Bolstered by billions of dollars in new funding, Metro is moving forward with plans for a two-pronged extension of the Gold Line's Eastside branch.

Measure M, the half-cent sales tax that was passed by more than 70 percent of Los Angeles County voters in November, allocates funding for an extension of the light rail line from its current terminus at Atlantic Station towards the cities of El Monte and Whittier.

According to a post on the Source, the first leg of the extension would be constructed between 2035 and 2057, although the Metro Board has yet to select which route will come first.  However, Metro is actively exploring strategies to accelerate construction the project, as well as several Measure M rail and bus lines.

A 2014 environmental impact report for the Eastside extension had pondered two distinct routes, one of which would roughly parallel the SR-60 freeway, and another that would meander along city streets toward Whittier.  A follow-up study has retained the same end destinations, but envisions several different pathways.

For the SR-60 alignment, Metro is now considering moving a portion of the aerial tracks to the north side of the freeway in order to avoid crossing through a former landfill in Monterey Park.

For the Whittier branch, Metro has now discarded plans for an aerial alignment down Garfield Avenue, citing complaints that the proposed structures would loom over an adjacent bedroom community.  Of the various new alignments under consideration, a potential underground route beneath Atlantic Boulevard is cited as promising.  This alignment would run through the City of Commerce, with a stop at the Citadel Outlets.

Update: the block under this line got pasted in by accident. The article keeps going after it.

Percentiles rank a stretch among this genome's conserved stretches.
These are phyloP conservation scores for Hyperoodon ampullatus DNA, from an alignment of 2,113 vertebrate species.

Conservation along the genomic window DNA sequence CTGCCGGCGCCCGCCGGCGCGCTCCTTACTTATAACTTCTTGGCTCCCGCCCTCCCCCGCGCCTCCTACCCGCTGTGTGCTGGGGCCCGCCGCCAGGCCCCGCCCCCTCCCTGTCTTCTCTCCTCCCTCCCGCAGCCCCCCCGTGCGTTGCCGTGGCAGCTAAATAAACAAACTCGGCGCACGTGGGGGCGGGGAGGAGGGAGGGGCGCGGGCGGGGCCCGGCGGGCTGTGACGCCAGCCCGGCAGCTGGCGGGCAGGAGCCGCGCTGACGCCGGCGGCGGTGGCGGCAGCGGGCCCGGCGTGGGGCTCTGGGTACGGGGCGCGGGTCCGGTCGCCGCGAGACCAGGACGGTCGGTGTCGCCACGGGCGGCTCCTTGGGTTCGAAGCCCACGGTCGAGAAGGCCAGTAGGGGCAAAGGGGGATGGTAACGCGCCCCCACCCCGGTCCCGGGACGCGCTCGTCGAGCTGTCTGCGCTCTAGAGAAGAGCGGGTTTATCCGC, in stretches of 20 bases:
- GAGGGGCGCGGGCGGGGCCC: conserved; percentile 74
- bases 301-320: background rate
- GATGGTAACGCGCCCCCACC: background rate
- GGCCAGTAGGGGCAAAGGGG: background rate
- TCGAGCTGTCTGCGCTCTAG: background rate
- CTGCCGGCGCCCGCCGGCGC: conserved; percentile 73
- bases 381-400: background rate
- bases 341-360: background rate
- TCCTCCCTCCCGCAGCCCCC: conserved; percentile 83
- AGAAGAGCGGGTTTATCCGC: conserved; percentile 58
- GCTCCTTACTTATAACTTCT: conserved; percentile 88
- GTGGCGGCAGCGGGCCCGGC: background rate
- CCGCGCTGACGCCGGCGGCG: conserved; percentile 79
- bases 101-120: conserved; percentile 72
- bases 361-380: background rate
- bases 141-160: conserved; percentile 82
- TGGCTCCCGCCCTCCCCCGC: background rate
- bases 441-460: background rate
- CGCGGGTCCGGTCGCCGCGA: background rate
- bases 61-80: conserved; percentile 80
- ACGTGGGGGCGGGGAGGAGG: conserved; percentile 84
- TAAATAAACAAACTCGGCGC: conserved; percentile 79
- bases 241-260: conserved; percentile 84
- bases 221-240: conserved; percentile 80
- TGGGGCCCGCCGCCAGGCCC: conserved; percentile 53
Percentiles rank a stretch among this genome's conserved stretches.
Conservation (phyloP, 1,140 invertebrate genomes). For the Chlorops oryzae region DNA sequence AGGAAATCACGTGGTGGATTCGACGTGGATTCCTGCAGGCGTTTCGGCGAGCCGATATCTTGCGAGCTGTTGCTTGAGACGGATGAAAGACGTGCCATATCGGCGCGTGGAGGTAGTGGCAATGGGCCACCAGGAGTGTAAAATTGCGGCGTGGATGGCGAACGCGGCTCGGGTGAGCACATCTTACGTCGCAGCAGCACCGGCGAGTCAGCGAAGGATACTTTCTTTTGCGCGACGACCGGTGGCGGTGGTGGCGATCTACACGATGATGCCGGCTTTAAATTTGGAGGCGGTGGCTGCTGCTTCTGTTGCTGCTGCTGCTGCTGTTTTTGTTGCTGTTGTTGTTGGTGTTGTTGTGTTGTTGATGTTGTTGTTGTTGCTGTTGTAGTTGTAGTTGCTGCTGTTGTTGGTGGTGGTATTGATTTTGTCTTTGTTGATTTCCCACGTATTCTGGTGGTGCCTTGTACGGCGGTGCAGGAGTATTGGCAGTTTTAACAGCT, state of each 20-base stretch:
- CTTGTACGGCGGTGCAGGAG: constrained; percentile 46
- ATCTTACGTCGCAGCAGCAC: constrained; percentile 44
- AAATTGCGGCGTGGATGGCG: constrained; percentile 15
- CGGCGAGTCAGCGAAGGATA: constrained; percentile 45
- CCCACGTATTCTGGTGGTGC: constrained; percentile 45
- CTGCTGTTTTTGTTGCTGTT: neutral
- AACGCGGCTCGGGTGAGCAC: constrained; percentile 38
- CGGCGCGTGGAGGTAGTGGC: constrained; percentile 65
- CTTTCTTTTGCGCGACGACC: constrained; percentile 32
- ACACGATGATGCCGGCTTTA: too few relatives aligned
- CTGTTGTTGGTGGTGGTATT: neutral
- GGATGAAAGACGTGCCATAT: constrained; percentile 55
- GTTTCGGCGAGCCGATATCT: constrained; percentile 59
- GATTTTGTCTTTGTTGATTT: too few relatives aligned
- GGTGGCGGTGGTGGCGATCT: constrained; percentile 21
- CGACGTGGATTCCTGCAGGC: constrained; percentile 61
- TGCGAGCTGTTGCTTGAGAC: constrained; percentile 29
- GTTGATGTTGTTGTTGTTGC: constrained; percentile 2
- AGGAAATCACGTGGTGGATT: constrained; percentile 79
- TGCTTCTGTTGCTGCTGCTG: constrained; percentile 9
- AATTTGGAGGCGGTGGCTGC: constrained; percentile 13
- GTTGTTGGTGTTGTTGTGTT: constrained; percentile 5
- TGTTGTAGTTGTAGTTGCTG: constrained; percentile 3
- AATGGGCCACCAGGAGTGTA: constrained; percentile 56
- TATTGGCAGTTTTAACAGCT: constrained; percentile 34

Though key for developing a coalition in support of Measure M, the two-pronged approach poses challenges from an operational standpoint.  The current Eastside Gold Line will eventually be merged with the Expo Line following the completion of the Regional Connector subway, and it is unclear how further extensions will affect service patterns.

Additionally, having two branches Splitting the Gold Line at Atlantic means that it becomes more difficult to run five-minute headways towards both South El Monte and Whittier.  According to the Source, Metro is studying a junction that would allow trains to run between South El Monte, Atlantic and Whittier, thus maintaining more frequent service.

Metro is offering more information on the project through a series of community meetings over the next two weeks.  The Metro Board is scheduled to consider the findings of the most recent study in Spring, and the environmental process is to be reinitiated in either the Summer of Fall of 2017.